“What do you imagine is the most challenging about working with sweater knits?”

The giveaway is over so any additional comments are not eligible for entering the giveaway.


I put all the names/comments in a hat and picked a winner. Here’s the video on my Instagram feed (@csews).

The winner of the sweater knit kit giveaway is Josie! She said, “I am worried about maintaining the shape of the desired garment. I have read about zig zag stitching over the unfinished edges to prevent unraveling and it works. But maintaining the shape is intimidating.” Josie – please send me your contact info. Go to my contact page to send me an email.

Thanks to everyone who shared their comments! Olgalyn will read all your comments and attempt to answer your concerns about working with sweater knit fabric or direct you to helpful links on her blog Crafting Fashion.

Read the interview with Olgalyn Jolly + enter to win a great sweater knit kit giveaway (2 yds sweater knit fabric, .75 yd matching rib, 1 large spool of matching thread & 1 yd fusible bias tape): Go to CSews.com by 4 November 2016.

Author: Chuleenan

Chuleenan sews, collects hats and shoes, and is a fabric addict. She is also the organizer for the Bay Area Sewists Meetup group.

80 thoughts on “Q&A with Olgalyn of O! Jolly! + sweater knit kit winner!”

  1. Thanks for a great, informative interview!

    I think the hardest part could be stabilizing the seams, as many commenters have mentioned– but I also worry, from the very beginning… that laying the fabric out perfectly straight to cut the pieces could be difficult if there wasn’t a strong visible grain line.

  2. I think the stretching of the cut edges would be the biggest challenge to sewing a beautiful garment out of this wonderful fabric!

  3. The most challenging is learning how to stabilize while sewing so not to distort the seams! Keeping the neck and shoulders from sagging over time.

  4. I am worried about maintaining the shape of the desired garment. I have read about zig zag stitching over the unfinished edges to prevent unraveling and it works. But maintaining the shape is intimidating.

      1. I have sent you my mobile and email for contact confirmation separately. Thank you and I am very happy to have won !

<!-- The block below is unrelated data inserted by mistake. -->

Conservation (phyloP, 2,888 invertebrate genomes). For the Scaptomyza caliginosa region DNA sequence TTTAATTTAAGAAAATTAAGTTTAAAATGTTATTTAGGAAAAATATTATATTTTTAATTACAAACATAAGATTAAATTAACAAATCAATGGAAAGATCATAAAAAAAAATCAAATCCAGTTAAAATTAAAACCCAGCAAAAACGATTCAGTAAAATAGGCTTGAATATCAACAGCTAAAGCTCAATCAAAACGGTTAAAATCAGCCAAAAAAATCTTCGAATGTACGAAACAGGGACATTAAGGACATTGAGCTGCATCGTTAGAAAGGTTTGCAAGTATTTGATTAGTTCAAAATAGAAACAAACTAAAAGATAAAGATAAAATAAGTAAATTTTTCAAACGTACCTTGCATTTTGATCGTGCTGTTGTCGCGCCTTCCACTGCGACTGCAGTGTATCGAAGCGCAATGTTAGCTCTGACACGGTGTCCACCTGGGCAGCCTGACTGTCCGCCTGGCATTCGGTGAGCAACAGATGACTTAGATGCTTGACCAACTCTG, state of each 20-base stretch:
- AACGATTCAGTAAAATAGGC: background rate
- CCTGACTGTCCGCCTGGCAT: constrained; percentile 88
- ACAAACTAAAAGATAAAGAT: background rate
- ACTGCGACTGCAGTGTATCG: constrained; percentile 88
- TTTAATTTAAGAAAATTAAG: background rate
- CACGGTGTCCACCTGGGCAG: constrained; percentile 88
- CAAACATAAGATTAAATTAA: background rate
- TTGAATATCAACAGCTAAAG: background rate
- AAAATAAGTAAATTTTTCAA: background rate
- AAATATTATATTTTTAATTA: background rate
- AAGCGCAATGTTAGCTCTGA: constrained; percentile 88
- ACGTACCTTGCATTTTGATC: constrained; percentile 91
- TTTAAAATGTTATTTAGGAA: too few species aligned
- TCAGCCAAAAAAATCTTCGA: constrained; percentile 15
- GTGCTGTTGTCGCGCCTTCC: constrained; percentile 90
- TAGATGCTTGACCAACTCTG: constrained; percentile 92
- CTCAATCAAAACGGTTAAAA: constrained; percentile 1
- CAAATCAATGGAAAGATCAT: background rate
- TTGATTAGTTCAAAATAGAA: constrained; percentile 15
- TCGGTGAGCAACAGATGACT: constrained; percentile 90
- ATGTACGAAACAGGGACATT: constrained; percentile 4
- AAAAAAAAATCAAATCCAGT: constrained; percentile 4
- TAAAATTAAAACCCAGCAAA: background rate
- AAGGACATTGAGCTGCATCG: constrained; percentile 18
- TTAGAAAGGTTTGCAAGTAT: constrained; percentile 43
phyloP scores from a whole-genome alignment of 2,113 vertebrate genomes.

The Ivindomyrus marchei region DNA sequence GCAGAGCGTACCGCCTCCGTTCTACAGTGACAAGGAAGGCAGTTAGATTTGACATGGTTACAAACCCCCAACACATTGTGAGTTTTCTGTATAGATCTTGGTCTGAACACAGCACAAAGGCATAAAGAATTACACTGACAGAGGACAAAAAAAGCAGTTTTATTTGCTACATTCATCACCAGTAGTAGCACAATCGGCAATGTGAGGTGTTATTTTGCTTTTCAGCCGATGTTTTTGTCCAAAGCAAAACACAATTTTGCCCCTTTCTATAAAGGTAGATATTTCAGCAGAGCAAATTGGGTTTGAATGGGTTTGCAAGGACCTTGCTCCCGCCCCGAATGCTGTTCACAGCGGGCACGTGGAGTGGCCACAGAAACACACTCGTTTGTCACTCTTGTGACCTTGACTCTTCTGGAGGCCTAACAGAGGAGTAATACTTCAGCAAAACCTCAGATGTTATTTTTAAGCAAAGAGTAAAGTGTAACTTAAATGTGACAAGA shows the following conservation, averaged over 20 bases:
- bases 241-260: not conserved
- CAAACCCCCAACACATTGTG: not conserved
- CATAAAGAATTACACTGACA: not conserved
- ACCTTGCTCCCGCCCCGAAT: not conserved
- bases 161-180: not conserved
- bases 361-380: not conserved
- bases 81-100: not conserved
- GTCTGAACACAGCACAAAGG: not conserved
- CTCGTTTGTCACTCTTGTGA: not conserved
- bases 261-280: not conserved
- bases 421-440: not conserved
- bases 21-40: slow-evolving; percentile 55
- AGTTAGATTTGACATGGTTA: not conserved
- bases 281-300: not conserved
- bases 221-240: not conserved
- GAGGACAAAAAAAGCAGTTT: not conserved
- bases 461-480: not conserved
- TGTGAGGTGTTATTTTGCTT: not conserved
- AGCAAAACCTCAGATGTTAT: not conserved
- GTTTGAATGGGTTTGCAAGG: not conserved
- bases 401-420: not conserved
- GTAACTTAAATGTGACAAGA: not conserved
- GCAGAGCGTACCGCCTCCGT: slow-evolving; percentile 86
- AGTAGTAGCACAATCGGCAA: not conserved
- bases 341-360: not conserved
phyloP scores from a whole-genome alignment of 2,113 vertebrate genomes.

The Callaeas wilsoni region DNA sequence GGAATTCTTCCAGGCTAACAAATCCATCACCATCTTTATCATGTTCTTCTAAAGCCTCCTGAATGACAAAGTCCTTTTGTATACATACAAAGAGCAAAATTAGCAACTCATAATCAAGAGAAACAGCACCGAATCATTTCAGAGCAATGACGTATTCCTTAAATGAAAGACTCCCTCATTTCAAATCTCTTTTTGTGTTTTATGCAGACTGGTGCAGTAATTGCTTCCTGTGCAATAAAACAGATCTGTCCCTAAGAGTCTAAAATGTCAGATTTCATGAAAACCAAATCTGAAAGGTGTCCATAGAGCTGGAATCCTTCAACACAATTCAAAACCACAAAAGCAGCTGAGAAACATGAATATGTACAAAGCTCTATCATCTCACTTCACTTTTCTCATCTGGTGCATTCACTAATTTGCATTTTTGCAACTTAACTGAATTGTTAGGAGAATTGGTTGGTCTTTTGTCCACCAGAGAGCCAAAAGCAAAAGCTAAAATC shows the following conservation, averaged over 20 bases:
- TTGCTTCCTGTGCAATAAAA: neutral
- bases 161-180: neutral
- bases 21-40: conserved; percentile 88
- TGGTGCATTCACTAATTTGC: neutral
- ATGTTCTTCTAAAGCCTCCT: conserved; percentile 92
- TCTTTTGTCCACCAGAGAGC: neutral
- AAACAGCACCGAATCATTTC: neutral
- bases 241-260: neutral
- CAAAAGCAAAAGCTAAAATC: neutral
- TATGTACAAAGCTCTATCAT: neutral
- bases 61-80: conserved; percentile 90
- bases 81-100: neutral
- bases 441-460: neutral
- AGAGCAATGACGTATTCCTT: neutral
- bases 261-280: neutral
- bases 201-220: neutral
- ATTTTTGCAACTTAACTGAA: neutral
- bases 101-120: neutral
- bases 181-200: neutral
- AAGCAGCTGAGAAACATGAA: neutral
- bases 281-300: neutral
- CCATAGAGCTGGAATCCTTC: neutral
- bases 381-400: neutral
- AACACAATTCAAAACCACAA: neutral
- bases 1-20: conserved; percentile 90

5. Finding the right kind of stabilizer to avoid stretching shoulders is my challenge. Hope to win this beautiful knit.

  6. I find getting an attractive hem/sleeve finish challenging when not using ribbing. Also getting a pattern suitable to the amount of stretch in the fabric.

  7. I am always attracted to knits but find that matching the perfect pattern with knits challenging. There are so many variables to take into account, and even if it all works out great with one knit another can produce a completely different outcome. It is the all of the different properties knits exhibit that make sewing with them challenging.

  8. Great interview! As a person who can’t knit, I’ve browsed Olgalyn’s shop many times. What’s holding me back is that I won’t be able to finish the seams properly. Thank you so much for the giveaway!

  9. When working with thick knits, my overlocker has some difficulties to deal with the multi layers of neckbands and wrist bands.

  10. Anywhere there is a seam, it’s hard to not have ripples…even using a serger. Olgalyn’s fabric is so gorgeous that it’s worth the effort.

  11. I think the hardest thing would be cutting out the really thick fabric, accurately, and overlocking it with my serger. I’m not sure my serger could cut through a really thick knit like I’ve seen on Olgalyn’s website. It might be better to use a narrow zigzag for the seam, and then overlock a single layer of the seam, separately, without trying to use the serger blade to trim the edge.

  12. I think the biggest issue for me would be cutting it properly – I always seem to be off when I cut any type of knits. Still would like to try though! 🙂

  13. I think the thing that seems challenging is learning how to stabilize while cutting and sewing so not to distort the seams!

  14. I love working with sweater knits but find the biggest challenge in picking the right pattern for the material weight and knit design.

  15. I think it would be finishing the edges so there is no chance of unraveling. Also, I can imagine one has to get thread tension just right so stitching doesn’t pull and make the garment pucker.

  16. I love v-necks but even with stabilizing, the neck seems to grow to be too deep. Some more info on which stabilizers work with which knits and where to get them would be helpful.